The time the zirconium chloride solution is heated to form the complex will depend on the temperature used in the process. Typically 1/2 hour is sufficient at 90 to 95 C. to form the complex. Lower temperatures will typically take a longer time. It is preferred to maintain agitation during the heating period.

The zirconium chloride complex is produced as an aqueous solution. The zirconium chloride complex solutions useful in the instant invention are typically comprised of 17 to 20 weight percent zirconium (elemental basis) and 7 to 10 weight percent chlorine.

Zirconium carbonate, which may used in the formation of the zirconium chloride complex, may be further exemplified by compounds having the formula

Zr(OH)4-2x (CO3)x 

wherein x is greater than 0 but less than 2 and need not be an integer. The formula is greatly simplified and various polymeric and water containing forms are more probable. The zirconium carbonates are typically represented by the formulas Zr(O)CO3 or Zr(OH)2 CO3. It should also be understood that the zirconium carbonates may also include bicarbonate groups (HCO3) in addition to or in place of the carbonate groups. Zirconium carbonate is well known and commercially available.

Zirconium oxychloride, another possible compound used in the formation of the zirconium chloride complex, may be represented by ZrOCl2 or Zr(OH)2 Cl2. These formulas are greatly simplified and are intended to represent and include compounds having coordinated and/or bound water in various quantities, as well as polymers, mixtures, and complexes of the above. Zirconium oxychloride is well known and commercially available.

Zirconium hydroxychloride, another compound that may be used in the formation of the zirconium chloride complex, may be represented by Zr(OH)3 Cl or ZrO(OH)Cl. As previously stated, these formulas are greatly simplified and are intended to represent and include compounds having coordinated and/or bound water in various quantities, as well as polymers, mixtures, and complexes of the above. Zirconium hydroxychloride is well known and commercially available.

After the formation of the zirconium chloride complex, glycine is added. The zirconium chloride complex solution should be at a temperature of 40 C. to 75 C. during the addition of the glycine. It is preferred that the solution be at a temperature of 50 to 70 C. during the addition of the glycine. The zirconium chloride complex and the glycine are mixed for a period of time such that the glycine is evenly dispersed in the solution. The amount of glycine added is dependent on the amount of zirconium present. The final solution should contain a Zirconium:Glycine atomic ratio of 0.8:1 to 1.2:1, preferably appriximately 1:1. The amount of glycine added is typically 13 to 15 weight percent of the total solution.

It is theorized that when the glycine is added to the zirconium chloride complex at a temperature greater than 50 C. that coordinate bonds form between the zirconium and glycine. It is further theorized that the presence of these coordinate bonds allows the formation of stable, concentrated solutions.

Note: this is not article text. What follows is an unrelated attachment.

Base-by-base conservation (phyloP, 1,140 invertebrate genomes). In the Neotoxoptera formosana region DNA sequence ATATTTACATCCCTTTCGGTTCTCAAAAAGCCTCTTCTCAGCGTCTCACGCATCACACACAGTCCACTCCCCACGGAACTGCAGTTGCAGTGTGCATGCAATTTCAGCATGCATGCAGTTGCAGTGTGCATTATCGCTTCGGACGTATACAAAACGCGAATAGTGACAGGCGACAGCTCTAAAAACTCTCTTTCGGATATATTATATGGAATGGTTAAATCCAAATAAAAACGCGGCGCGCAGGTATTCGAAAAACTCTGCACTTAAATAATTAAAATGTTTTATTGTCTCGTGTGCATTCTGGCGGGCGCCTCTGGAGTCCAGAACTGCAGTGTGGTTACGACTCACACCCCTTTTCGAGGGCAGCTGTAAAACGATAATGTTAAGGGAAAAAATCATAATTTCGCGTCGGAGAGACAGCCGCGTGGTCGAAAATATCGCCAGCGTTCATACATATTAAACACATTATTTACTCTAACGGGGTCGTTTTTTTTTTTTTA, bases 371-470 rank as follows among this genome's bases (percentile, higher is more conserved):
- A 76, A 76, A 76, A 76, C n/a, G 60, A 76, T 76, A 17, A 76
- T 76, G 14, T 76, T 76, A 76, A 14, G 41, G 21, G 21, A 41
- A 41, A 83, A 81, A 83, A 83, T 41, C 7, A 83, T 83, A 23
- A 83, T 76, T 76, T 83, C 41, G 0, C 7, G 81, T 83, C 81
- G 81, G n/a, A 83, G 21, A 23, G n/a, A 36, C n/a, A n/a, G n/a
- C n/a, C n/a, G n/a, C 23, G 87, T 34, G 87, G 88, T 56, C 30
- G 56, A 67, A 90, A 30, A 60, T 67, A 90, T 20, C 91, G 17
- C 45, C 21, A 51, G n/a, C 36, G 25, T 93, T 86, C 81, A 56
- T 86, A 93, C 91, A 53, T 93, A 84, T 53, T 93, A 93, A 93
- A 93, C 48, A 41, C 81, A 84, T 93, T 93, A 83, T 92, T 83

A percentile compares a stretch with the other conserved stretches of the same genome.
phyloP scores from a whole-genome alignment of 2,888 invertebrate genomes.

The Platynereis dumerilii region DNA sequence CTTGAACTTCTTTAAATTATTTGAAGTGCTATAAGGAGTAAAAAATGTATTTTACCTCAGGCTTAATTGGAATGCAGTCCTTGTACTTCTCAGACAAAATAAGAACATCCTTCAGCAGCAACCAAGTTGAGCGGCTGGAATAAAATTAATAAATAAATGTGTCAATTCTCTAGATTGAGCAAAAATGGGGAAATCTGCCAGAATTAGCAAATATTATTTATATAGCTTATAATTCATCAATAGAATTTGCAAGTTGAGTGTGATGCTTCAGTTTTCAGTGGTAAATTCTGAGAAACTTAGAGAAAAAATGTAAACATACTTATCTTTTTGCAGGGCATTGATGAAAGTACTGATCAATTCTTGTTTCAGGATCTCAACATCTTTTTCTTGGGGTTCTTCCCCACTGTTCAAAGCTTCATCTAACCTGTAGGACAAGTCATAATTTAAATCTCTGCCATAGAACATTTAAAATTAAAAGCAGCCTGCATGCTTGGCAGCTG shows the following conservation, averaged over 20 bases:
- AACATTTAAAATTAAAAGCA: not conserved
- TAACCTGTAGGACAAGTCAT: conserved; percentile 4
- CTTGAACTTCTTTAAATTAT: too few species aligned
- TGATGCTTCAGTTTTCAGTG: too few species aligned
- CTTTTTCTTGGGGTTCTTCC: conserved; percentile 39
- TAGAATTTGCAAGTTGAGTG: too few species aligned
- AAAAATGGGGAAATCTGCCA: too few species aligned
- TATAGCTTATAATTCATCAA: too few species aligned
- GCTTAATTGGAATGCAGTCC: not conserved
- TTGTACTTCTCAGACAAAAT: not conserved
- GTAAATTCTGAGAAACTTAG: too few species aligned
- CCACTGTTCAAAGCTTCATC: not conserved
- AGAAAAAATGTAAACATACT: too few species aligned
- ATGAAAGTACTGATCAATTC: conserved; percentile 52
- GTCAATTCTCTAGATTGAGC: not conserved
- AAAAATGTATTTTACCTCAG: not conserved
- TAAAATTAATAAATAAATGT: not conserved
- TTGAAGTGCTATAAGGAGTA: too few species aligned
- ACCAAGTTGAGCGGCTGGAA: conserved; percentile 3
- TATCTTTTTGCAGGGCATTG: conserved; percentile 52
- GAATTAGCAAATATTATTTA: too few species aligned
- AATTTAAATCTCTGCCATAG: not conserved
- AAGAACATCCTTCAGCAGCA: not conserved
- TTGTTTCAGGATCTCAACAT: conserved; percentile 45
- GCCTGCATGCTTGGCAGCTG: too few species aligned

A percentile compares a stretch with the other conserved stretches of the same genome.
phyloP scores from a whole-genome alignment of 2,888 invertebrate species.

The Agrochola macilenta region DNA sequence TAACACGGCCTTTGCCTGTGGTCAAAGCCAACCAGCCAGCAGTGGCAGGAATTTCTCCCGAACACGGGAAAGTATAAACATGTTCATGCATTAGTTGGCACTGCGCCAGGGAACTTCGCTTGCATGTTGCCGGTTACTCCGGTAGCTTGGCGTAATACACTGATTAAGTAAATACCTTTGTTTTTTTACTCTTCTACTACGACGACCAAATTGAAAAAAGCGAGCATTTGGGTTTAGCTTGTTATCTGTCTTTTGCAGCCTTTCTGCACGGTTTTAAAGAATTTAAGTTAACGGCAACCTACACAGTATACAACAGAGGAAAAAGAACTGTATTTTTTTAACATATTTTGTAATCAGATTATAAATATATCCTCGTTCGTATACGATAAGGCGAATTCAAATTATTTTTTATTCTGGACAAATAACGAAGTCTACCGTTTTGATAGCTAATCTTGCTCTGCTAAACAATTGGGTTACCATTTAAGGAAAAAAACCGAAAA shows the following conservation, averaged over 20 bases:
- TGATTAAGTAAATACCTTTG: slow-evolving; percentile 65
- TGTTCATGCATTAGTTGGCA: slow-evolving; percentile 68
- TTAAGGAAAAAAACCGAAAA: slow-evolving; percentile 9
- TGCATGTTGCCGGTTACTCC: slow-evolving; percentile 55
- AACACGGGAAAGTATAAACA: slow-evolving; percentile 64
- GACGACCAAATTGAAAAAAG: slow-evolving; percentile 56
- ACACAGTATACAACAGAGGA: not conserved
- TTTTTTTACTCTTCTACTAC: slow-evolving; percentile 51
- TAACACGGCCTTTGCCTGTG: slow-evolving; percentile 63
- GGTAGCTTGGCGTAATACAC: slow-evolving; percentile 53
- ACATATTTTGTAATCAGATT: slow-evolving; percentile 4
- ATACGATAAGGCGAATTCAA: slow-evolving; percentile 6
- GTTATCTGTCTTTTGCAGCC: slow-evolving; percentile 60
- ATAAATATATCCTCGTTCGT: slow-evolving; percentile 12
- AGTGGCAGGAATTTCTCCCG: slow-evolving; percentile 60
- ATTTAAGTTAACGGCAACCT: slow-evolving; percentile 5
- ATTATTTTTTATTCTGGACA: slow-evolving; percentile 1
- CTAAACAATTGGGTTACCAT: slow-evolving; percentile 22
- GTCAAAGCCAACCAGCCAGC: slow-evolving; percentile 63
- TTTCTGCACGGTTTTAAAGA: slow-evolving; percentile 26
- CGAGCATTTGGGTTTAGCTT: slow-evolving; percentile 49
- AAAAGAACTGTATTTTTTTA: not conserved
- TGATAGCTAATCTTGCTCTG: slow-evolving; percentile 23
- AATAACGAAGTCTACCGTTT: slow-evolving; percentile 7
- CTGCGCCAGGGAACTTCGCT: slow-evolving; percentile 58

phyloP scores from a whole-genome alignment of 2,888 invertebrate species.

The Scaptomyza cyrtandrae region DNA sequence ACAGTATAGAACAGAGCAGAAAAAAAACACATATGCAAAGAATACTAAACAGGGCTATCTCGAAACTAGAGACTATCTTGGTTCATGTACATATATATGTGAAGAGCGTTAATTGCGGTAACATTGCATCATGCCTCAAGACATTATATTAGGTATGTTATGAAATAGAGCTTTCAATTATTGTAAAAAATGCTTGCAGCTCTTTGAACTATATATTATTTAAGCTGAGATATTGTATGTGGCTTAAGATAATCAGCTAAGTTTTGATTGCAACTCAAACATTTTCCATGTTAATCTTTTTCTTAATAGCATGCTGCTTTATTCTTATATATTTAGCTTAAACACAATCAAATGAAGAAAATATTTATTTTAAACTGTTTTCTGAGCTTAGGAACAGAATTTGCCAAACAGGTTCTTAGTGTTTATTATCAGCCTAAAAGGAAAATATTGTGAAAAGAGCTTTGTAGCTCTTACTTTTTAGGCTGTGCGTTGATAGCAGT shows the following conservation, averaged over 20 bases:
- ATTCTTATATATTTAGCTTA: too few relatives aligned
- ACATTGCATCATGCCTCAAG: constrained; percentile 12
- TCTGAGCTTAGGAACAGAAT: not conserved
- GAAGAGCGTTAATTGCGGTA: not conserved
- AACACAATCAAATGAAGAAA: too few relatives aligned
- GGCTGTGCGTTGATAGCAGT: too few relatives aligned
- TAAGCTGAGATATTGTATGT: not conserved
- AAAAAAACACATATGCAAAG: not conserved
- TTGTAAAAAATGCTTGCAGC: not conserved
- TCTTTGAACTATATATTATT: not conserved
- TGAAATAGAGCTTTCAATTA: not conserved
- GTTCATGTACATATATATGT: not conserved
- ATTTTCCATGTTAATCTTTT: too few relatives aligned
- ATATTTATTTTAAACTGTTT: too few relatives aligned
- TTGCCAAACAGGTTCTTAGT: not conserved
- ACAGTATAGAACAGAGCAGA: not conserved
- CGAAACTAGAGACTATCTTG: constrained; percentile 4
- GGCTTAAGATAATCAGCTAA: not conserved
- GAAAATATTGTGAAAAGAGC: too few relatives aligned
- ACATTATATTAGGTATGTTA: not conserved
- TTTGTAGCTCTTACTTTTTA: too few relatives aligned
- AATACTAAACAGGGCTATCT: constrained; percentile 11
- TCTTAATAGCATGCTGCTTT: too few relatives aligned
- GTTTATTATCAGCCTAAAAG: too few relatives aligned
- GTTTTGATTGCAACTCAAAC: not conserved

After the addition of the glycine the zirconium-glycine solution can be analyzed by size exclusion chromatography to ensure that there has been sufficient complexing/coordination to be useful in the formation of a stable, concentrated aluminum-zirconium solution. To be useful in the formation of a stable, concentrated aluminum-zirconium solution, the zirconium-glycine solution have at least 32 to 100 area percent of Peaks 1&2, preferably 38 to 100 area percent of Peaks 1&2.

After the addition of the glycine, the resulting zirconium-glycine solution can be mixed with an aqueous aluminum chlorohydrate solution. Any aqueous aluminum chlorohydrate solution can be used however, to achieve the object of this invention the aluminum chloride solution should contain 50% by weight of the aluminum chlorohydrate (solids). The aqueous aluminum chlorohydrate which contains 50 weight percent solids and the zirconium-glycine solution can be blended at 1 part of aluminum chlorohydrate solution for every part of zirconium-glycine solution or 3 parts of aluminum chlorohydrate solution for every 2 parts of zirconium-glycine solution to produce a final solution containing 45 to 50% solids.

The aluminum chlorohydrate contained in the aqueous solution, blended with the zirconium-glycine solution is typically represented by the formula

Alx (OH)y Clz 

wherein 1/3≦x/z≦2.2/1; and y has the value of 0 to 5.6. The solutions can contain up to 55 weight percent of the aluminum chlorohydrate. However, those containing 50 weight percent are the most useful to form the concentrated aluminum-zirconium glycine solutions of this invention.

The final aluminum-zirconium glycine composition maybe represented by the formula

Ala Zrb (OH)c Cld 

wherein a:b is 3.4:1 to 3.8:1 and 3a+4b=c+d. The final aluminum-zirconium glycine composition typically has a metals content of 14 to 16.6 weight percent and a solution concentration of 45 to 50 percent by weight solids. The chloride ranges from 7.5 to 10 percent and the glycine from 5.5 to 7.1 percent. The concentrated aluminum-zirconium glycine solutions have a stable viscosity of less than 150 centipoise over a period of at least 3 months.